Long weekend for what now?

For MacDuffie, Patriots’ Day is a blessing of geography that merits a day off rather than in-school commemoration.

The section of the school calendar that confirms that yes, this is a thing, from macduffie.org.

The section of the school calendar that confirms that yes, this is a thing, from macduffie.org.

Cecelia Messbauer, Copy Editor

Most of us have probably been made aware at this point that we have the luxury of our first three-day weekend of the spring upon us. But it wouldn’t be surprising for anyone to wonder why, exactly, we aren’t in class on Monday.

Patriots’ Day may seem obscure, and the day off out of the blue, because it’s not even a national, never mind international, holiday; our observance of it is conditional on our location in the Commonwealth of Massachusetts. Maine, having once been part of that Commonwealth, tags along. The other 48 US states go to work.

This special treatment exists because Massachusetts is home to Lexington and Concord, where the first battles of the American revolution were fought on April 19, 1775. “Battles” is a bit of an embellishment; the small town skirmishes were nothing like the war’s major battles in Boston, New York, and Yorktown, Virginia. But Lexington and Concord are surrounded with symbolism (Paul Revere’s Ride and The Shot Heard Round The World are local staples of mythologized history) and Massachusetts loves to remind everyone that we did Revolution before anybody else. So we pretend every third Monday of April is the 19th (because holidays without long weekends defeat the point) and let everyone stay home.

A quick note on semantics:  “Patriot” is capitalized here because it refers specifically to the instigators of the American revolution, who from Britain’s point of view were engaging in the opposite of “patriotic” occupation.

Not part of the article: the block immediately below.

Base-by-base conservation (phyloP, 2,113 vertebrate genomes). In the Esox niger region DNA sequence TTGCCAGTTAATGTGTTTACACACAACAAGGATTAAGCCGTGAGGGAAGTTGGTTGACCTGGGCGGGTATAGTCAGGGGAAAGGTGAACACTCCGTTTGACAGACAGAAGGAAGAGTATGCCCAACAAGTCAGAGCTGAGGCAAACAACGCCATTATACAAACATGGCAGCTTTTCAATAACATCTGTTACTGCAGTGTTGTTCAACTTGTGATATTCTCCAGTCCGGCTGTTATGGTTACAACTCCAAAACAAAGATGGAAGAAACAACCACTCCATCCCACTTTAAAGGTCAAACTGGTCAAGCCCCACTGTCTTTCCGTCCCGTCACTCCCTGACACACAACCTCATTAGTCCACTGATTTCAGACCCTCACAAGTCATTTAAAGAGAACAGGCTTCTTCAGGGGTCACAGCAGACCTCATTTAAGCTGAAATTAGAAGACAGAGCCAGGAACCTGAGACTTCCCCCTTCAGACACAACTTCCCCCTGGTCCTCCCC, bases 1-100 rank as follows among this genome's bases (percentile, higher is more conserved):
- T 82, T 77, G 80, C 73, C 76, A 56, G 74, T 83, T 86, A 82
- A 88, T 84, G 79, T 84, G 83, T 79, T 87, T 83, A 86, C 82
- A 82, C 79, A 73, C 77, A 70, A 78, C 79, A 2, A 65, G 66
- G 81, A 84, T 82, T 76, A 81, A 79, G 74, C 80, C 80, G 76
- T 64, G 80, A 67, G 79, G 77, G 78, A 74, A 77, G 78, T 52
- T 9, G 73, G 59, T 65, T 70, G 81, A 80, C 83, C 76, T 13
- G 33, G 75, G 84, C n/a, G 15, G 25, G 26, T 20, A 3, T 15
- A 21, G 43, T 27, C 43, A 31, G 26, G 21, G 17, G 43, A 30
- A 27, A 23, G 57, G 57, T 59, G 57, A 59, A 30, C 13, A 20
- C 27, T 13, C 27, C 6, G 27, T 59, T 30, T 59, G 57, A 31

That was all a really long time ago, of course, and now the day primarily serves to absolve everyone in the greater Boston area of their normal itinerary for its arguably more recognizable manifestation, Marathon Monday, when lots of people run 26 miles through relatively obscure suburbs to eventually get to the iconic Copley Square finish line. Unfortunately, that tradition has acquired a veneer of solemn observance since the 2013 Boston Marathon bombings, but it continues to be one of the more culturally prominent one-off sporting events in the country.

And none of that has all that much to do with us, with a large international population and a day student pool concentrated in Western and Central Massachusetts. Despite this, or perhaps because of it, we still get the day off. An explanation of the significance of the American Revolution probably happened in US history classes sometime in October, so it won’t be happening in a special assembly, for better or worse. Our idiosyncratic approach to holidays can be unpredictable, but for now it’s getting us an extra day of rest.